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Manitoba grain heading to Thunder Bay

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The head of CP Rail is open to moving grain to largely empty grain terminals in Thunder Bay to help ease pressure on Manitoba grain elevators.

That was the message from two Manitoba cabinet ministers who spoke with CP CEO E. Hunter Harrison via conference call on Monday.

They said they were satisfied with the personal assurances that Harrison gave them of the company’s support for the initiative.

"To have the CEO of CP undertake to personally get involved to look at shipping grain through Thunder Bay, I think, is a huge step forward," Infrastructure and Transportation Minister Steve Ashton said.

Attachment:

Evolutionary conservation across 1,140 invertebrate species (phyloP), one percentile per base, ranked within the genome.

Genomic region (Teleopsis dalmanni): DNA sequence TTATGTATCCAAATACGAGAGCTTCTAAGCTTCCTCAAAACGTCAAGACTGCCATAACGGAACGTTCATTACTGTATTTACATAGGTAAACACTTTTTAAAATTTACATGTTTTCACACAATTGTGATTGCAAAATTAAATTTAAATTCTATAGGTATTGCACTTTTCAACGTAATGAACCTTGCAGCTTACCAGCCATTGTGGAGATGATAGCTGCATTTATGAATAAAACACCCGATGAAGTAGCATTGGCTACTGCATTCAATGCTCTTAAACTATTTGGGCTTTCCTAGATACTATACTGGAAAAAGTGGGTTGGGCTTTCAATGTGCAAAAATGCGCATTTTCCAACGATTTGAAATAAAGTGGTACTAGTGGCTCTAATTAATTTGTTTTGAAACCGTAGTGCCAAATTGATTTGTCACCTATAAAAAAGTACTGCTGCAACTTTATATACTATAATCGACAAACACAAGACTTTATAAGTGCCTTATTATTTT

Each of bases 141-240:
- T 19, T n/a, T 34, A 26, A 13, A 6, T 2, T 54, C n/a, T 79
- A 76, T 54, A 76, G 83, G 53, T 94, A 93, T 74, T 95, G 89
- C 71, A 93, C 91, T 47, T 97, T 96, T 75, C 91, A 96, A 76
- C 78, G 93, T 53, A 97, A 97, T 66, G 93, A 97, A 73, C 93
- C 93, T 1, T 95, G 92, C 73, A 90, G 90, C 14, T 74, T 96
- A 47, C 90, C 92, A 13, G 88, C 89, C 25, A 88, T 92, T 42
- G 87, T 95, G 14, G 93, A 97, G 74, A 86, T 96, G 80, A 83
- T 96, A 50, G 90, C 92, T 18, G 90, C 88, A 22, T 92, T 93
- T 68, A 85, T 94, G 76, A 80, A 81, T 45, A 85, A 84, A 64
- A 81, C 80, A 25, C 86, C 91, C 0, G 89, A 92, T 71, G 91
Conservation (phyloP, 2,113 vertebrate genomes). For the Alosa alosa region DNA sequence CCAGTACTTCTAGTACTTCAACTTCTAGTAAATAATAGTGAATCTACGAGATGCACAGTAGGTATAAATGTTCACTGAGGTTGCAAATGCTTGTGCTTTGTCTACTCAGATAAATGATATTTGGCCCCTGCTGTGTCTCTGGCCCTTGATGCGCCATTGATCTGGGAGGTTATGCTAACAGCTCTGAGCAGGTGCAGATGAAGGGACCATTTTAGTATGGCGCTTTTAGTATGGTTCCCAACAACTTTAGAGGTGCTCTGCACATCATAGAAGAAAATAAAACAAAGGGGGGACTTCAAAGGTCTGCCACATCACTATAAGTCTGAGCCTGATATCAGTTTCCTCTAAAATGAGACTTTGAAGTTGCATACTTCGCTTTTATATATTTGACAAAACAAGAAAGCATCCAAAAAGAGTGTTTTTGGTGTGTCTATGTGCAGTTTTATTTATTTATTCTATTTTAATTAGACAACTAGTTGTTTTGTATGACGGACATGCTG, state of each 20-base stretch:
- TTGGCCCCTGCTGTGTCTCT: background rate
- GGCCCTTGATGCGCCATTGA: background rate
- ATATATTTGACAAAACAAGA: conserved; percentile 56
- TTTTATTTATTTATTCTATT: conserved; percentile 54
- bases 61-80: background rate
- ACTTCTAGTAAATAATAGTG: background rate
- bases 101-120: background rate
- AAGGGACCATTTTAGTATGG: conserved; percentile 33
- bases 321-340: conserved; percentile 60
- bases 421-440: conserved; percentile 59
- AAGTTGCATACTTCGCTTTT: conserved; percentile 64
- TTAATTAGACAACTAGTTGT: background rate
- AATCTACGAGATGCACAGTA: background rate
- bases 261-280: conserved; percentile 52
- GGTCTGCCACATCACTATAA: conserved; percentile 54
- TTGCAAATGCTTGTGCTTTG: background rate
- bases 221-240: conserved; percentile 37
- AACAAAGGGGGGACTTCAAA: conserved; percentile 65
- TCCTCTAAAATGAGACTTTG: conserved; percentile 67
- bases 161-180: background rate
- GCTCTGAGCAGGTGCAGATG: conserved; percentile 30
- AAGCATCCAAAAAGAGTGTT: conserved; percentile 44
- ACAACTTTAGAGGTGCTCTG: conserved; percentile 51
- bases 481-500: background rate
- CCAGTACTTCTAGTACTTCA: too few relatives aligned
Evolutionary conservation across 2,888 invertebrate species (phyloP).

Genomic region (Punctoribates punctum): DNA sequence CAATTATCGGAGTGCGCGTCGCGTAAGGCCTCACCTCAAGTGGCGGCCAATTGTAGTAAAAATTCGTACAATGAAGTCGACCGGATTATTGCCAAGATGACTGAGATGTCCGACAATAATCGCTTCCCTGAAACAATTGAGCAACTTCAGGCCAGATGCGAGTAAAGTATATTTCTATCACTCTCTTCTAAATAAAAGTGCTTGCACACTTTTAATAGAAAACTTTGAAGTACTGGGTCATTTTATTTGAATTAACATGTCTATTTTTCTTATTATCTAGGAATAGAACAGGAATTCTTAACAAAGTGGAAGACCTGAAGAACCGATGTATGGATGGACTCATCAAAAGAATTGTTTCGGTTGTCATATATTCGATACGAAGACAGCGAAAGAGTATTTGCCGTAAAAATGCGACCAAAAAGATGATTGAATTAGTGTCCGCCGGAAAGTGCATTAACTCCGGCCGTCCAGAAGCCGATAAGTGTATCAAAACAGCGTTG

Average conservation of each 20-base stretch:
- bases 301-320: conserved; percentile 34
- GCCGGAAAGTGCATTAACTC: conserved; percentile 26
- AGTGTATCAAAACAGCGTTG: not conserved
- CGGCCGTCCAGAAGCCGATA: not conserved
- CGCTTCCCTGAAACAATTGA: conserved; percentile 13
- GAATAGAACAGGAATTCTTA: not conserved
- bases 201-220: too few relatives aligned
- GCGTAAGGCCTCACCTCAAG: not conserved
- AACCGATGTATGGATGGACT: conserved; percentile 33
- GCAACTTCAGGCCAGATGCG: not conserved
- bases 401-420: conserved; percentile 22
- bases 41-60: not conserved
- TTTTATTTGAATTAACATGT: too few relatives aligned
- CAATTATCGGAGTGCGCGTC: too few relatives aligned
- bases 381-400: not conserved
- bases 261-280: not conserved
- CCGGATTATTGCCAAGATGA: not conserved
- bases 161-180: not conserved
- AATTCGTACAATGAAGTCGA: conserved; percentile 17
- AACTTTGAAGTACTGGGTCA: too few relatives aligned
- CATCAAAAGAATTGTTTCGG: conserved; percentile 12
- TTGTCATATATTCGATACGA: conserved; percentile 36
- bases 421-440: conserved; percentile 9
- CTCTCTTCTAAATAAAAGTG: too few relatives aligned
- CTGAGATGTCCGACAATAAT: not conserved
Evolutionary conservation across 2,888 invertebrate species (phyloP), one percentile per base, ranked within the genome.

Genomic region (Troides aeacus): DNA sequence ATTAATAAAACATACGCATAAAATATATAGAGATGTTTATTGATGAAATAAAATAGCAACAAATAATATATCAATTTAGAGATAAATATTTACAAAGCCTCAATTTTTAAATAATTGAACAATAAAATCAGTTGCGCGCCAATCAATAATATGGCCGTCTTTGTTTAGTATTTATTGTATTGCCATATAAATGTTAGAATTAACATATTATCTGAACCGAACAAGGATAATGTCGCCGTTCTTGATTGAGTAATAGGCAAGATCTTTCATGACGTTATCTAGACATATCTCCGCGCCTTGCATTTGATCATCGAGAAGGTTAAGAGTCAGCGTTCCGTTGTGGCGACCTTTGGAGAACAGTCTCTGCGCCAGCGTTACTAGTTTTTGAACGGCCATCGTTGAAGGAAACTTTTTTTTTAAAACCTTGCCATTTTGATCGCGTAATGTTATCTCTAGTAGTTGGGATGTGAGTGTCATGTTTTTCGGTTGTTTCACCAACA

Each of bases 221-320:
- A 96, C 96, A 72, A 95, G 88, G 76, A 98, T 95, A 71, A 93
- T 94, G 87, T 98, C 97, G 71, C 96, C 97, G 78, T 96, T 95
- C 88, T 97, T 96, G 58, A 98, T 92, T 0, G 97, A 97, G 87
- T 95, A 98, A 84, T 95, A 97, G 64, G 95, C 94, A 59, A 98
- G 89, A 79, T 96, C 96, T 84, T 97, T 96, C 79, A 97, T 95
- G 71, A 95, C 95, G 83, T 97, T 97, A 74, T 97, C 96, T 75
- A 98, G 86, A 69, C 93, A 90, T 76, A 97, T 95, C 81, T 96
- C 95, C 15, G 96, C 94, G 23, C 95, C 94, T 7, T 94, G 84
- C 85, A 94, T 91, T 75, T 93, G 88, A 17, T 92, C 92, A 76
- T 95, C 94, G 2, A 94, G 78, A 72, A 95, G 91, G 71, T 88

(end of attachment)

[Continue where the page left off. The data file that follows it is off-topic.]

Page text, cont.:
Manitoba farmers, since they are furthest from West Coast ports that operate year-round, have been arguably the hardest hit by the grain-transportation bottlenecks that have left farmers unable to ship a record Prairie crop.

Traditionally, Manitoba farmers ship more than half their crop through eastern Canadian ports, although the St. Lawrence Seaway is closed for a good part of the year.

Manitoba grain elevators are said to be 112 per cent full — with piles of grain sitting on the ground outside of many facilities. Meanwhile, Alberta and Saskatchewan elevators are on average 86 per cent and 89 per cent full respectively.

Earlier this month, the federal government said it would order the railways to move a minimum amount of grain each week. Transport Minister Lisa Raitt said the minimum would be set at 500,000 tonnes, which works out to 5,500 grain cars each for Canadian National and Canadian Pacific. She said the railways would be fined for failing to meet the new minimums.

 

 

 

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